Peridot is the name for the gem-quality olivine, used to differentiate from lesser grade stones. Due to its color, Peridot is associated with beauty and eternal youth. St. John island in the Red Sea was an essential source of peridots ever since Ancient Egypt. It has been long suspected that many of Cleopatra’s favorite stones were peridots.
What Does Peridot Mean or Symbolize?
Their distinctive characteristic among all other green gems is the ability to display the same color in any light conditions, including night. This gained them appreciation among Egyptian nobility.
There was a lot of confusion revolving the names of the gems coming from the island. For example, Greeks called the same island Topazios as they sourced the yellow-green gem (even though the actual modern Topazes do not occur there). By the 19th century, the gems from the same island were called chrysolite, a shared term for chrysoberyl, prehnite, and peridot (all green to yellow-green gems). Only in the 20th century, when methods for precise identification of each stone developed, peridots got their modern name - separate from all other gems.
What Are The Qualities Of Peridot?
Peridots belong to the forsterite-fayalite group, which belongs to a wider family of olivines. Forsterite is green to zesty yellow; fayalite can be green, yellowish, amber brown, brown, olive green. The most important color defining element in peridots is iron, and minuscule traces of chromium can sometimes enhance its brightness. They rarely have unusual optical effects, although there are a few cabochons with cat-eye or cross (four-rayed star) effects. Most valuable gems are those of vibrant, vivid, beautiful green.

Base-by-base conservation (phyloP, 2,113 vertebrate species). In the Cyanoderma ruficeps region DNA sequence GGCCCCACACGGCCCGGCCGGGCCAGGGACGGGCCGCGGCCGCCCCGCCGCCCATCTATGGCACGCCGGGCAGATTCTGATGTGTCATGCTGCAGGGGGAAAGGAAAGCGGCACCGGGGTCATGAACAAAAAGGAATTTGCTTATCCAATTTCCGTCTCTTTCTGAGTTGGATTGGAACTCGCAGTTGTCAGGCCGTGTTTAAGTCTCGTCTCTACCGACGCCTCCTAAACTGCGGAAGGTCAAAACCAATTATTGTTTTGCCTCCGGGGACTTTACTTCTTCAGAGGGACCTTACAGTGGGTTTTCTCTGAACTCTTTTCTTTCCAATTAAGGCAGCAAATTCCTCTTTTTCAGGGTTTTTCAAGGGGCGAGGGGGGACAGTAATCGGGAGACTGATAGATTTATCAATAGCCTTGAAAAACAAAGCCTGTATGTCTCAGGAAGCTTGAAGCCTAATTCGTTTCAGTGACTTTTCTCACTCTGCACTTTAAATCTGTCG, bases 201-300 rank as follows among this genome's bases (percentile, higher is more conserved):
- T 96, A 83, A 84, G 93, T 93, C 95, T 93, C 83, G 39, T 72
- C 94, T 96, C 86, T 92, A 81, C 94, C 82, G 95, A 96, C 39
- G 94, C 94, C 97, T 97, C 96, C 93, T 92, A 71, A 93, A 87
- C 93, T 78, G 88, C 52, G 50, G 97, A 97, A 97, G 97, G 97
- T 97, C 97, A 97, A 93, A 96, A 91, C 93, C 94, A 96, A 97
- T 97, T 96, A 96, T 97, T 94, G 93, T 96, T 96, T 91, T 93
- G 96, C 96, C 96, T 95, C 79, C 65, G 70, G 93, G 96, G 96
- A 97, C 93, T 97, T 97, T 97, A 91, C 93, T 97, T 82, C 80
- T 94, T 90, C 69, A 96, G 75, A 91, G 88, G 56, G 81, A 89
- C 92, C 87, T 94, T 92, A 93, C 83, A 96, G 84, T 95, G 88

Olivines vary in hardness between 6.5 to 7, approximately the same as quartz of gem quality. But they still can be eroded by the household dust and can be damaged by perfumes and sprays.
Where To Get The Best Peridot?
Peridot is usually found in lava beds because it is formed in the Earth’s mantle and gets up to the surface via volcanic eruptions. Occasionally, it can also come from outer space in pallasite meteorites.
Zabargad (Zebirget) in Egypt is still the most famous source of peridots, shrouded in mystery. It was lost for hundreds of years until it was found in 1905. Myanmar is the world’s only massive source of large peridots. The country produces dark green, oily, transparent gems of fine color, some several hundred carats in size. Other sources of this exquisite gem are Pakistan and Arizona, USA.
How To Tell If A Peridot Is Real?
Scientists have synthesized both forsterite and sing melt techniques. It takes a professional to distinguish them from natural stones as it requires measuring the refractive index and other gemological characteristics. Synthetic peridots are seldom produced for trade purposes as it is not commercially viable.
At times, synthetic corundum and spinel gems, as well as cubic zirconia, may be passed off as peridots. From time to time, demantoid garnets can be confused with peridots as well. Gemologists can differentiate the properties of these gems fairly easily.